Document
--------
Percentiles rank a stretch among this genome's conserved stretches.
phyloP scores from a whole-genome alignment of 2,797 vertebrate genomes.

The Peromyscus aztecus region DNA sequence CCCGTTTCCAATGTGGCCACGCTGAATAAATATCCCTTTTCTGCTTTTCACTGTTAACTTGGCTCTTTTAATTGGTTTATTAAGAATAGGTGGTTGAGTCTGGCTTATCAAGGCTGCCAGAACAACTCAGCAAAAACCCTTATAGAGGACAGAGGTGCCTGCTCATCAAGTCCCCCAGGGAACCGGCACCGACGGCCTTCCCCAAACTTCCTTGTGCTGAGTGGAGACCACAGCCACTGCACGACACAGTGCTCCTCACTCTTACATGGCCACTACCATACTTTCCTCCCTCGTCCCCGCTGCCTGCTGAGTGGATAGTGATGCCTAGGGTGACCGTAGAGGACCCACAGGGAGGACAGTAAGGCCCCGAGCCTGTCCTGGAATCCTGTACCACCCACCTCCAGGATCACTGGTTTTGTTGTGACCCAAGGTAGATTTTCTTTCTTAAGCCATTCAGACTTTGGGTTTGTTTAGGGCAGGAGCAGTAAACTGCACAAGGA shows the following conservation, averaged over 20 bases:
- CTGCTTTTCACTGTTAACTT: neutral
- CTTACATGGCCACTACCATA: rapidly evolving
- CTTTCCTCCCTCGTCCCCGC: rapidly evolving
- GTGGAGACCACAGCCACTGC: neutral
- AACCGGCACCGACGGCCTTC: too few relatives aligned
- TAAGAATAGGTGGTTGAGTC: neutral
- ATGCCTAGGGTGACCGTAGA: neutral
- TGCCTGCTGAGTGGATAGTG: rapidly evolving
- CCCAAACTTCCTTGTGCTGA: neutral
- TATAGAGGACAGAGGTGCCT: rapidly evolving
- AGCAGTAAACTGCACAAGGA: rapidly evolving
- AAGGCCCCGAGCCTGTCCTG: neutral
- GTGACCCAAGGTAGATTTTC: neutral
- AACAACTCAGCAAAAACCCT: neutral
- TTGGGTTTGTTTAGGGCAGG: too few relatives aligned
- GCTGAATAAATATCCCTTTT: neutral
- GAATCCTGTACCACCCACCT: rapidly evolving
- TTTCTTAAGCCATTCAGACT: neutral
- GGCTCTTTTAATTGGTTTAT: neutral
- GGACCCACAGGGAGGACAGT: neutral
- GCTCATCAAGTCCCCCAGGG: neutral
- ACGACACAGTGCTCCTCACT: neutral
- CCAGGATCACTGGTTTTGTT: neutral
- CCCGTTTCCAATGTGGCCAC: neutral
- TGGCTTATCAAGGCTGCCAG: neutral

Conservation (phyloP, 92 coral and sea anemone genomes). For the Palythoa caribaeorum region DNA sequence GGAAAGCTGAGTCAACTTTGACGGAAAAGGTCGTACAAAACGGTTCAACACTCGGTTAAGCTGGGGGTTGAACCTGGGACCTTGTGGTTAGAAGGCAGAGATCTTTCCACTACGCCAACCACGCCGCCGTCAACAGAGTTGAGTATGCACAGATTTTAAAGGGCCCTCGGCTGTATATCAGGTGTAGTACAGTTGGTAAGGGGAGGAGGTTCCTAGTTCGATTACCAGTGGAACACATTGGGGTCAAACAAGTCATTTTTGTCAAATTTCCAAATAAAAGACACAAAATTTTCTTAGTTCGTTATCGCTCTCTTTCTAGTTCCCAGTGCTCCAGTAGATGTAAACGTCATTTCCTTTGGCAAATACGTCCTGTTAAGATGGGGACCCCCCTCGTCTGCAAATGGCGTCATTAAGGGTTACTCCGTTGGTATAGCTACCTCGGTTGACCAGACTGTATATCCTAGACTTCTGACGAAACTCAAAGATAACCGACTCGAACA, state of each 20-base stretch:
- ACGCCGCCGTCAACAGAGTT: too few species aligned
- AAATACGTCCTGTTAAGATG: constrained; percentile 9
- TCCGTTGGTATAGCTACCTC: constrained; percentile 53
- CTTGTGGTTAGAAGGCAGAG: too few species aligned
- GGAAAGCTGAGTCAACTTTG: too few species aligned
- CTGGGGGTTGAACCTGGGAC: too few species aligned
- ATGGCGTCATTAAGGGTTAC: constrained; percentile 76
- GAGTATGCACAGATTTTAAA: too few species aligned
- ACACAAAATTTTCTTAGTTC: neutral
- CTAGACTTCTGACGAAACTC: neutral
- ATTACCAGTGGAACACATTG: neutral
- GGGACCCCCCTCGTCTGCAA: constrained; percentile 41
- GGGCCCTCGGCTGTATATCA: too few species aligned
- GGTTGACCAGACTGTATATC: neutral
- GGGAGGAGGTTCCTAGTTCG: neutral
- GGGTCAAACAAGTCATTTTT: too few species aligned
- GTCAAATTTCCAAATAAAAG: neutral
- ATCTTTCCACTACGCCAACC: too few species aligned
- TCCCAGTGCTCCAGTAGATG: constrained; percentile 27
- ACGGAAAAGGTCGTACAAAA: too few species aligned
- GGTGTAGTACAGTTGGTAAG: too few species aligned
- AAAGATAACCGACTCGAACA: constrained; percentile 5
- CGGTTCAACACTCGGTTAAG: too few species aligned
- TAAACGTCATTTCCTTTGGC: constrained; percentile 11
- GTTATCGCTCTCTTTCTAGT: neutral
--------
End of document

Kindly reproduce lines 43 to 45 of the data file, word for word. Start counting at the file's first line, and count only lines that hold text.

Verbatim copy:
- GGTTGACCAGACTGTATATC: neutral
- GGGAGGAGGTTCCTAGTTCG: neutral
- GGGTCAAACAAGTCATTTTT: too few species aligned